Are you carbphobic?

whole wheat bread

One of the most common things I see with clients who are trying to lose weight is a fear and avoidance of carbohydrates in their diet, or something I have dubbed “carbphobia”.  I think the popularity of the Atkins and South Beach diets a few years back have stuck in people’s minds.  The updated versions of these diets are the Paleo and Wheat Belly Diets.

Take a minute and think about it though…have you or someone you know tried Atkins or another version of a low-carb, high-protein diet? More than likely you or they did lose weight, but did it stay off? What I hear over and over is that yes the weight does come off, but as soon as carbs are reintroduced – which is pretty much inevitable – the weight comes back…plus a few extra pounds. Low-carb, high-protein diets are hard to follow long term and are missing many important nutrients that are key to health and longevity.

I have many clients that really struggle with believing that carbohydrates can be part of a healthy eating plan – even for weight loss -  and you may be like them. Say it with me…”Carbohydrates are good for me.”  Write it on a post-it and put it on your fridge.

We now know that carbohydrates in general are not the enemy.  The most current evidence reveals that it is more important to pay attention to the types of carbohydrates we are eating, and of course portion size is important too.  The typical American diet is high in refined carbohydrates – such as white bread (or pseudo wheat, like “Honey Wheat”), sugary drinks (not just soda anymore, but also sports drinks, teas, energy drinks, etc.), packaged snack foods, and baked goods.  High intake of these kinds of refined carbs has been linked with an increased risk of type 2 diabetes and heart disease. Diets high in minimally processed carbohydrates, such as whole grains, vegetables, fruits, and legumes, on the other hand, have been linked with a lower risk of these same diseases.  They are the body’s main source of energy, help make you feel full and satisfied, help to control blood sugars and insulin levels, promote healthy bowels, and promote the growth of good bacteria in your gut.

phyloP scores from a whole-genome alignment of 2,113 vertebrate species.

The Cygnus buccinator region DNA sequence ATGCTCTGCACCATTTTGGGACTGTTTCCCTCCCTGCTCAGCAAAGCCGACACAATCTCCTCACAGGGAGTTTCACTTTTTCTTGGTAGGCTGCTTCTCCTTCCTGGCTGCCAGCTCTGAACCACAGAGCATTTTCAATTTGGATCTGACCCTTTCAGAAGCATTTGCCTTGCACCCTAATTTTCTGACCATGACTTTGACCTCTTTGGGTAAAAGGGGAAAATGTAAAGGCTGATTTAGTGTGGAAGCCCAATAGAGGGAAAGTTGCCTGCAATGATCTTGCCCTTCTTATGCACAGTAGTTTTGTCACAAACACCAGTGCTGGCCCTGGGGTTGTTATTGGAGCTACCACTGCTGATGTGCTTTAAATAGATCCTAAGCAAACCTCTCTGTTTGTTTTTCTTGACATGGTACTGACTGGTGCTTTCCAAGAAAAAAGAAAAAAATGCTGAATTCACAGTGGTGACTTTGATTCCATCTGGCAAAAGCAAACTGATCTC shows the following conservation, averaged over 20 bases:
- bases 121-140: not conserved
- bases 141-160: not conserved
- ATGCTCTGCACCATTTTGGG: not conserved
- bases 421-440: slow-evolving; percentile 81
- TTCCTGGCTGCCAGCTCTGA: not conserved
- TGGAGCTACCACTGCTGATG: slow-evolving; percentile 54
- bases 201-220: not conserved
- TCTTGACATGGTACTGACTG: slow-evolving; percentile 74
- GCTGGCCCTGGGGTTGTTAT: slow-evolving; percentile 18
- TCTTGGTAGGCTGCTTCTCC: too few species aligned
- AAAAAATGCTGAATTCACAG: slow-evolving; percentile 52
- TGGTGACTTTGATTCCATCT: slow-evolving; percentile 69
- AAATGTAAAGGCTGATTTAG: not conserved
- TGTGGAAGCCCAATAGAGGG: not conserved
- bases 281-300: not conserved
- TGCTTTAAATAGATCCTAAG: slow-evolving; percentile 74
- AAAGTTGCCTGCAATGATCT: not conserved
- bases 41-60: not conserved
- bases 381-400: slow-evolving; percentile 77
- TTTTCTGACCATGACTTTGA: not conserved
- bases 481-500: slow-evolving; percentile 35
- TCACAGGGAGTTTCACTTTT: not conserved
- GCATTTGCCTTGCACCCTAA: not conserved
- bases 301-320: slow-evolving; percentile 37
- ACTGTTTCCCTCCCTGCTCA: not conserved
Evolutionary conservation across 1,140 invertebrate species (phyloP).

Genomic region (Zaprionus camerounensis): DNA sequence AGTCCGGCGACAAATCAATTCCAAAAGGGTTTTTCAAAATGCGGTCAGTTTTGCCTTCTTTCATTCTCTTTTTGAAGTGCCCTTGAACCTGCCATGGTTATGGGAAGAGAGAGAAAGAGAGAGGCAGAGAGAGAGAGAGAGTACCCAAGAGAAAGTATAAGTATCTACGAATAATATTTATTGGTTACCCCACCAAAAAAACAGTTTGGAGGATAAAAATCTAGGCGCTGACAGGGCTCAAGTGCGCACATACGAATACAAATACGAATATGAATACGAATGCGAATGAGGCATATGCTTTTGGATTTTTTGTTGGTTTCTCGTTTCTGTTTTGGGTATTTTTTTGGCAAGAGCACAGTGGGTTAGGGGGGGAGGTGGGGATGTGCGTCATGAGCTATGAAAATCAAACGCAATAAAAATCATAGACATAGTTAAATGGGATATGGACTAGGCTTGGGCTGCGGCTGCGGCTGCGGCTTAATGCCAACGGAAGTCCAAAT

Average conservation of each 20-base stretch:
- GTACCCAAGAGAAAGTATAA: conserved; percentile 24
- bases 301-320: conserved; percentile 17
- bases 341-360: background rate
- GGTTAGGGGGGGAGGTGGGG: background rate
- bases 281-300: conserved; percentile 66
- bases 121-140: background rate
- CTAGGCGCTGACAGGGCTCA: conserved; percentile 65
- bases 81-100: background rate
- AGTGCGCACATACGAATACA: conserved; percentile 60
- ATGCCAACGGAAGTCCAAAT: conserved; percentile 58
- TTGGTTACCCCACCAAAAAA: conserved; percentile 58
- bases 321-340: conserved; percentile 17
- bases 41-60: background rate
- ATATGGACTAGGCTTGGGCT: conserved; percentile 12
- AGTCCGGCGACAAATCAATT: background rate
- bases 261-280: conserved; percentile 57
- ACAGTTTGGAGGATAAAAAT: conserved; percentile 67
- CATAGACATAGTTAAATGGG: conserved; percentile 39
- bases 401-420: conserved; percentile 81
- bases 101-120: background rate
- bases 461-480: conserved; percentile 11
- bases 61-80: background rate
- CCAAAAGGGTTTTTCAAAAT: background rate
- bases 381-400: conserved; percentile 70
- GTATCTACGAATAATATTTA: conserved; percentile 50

When it comes to calories, you get them from 3 sources of macronutrients:  carbohydrates, protein, and fat.  (Alcohol also provides calories, but we will leave that for another blog.)  The recommendations for daily intake for each of these groups varies, but I usually recommend about 45-50% carbohydrates, 20-25% protein, and 25-30% total fat.  So if you are eating 1500 calories a day that would be 169-188 grams per day.  This is far greater than what is recommended on low-carb, high-protein plans (some recommend as few as 20 grams per day) and is perfectly acceptable no matter what your health goals and better for you overall.  For the most benefit and for balance, I recommend clients try to divide this up throughout the day between meals and snacks.

Here are some tips on incorporating more of the healthy carbs:

  • Make at least half of your grain servings per day whole grains (about 3 servings daily for the average person).  A serving is equal to 1 slice of bread, 1/2 cup rice or pasta, 1 cup breakfast flakes, 1 small tortilla or pancake.
  • Read food labels carefully to determine whether grains are refined and if sugars are added.  Look for whole grain or whole wheat flour as the first ingredient.
  • Choose breads that have a maximum of 100 calories and a minimum of 3 grams of fiber per serving.
  • Try to include legumes – beans, lentils, peas, and soy – on your menu at least a few times per week.
  • Eat a couple of pieces of whole fruit every day.  Try to get a variety in every color – red, blue/purple, green, yellow/oranges.
  • Try a new and different whole grain, such as barley, wheat berries, and quinoa.
  • Switch to whole-wheat pasta – its fiber will help fill you up.

Remember the mantra, “Carbohydrates are good for me.”  Repeat it often.  Eating healthier does not have to be about restricting and doing without.  Try to change your mindset to a more positive way of thinking about food and a focus on all the benefits good-for-you foods have to offer.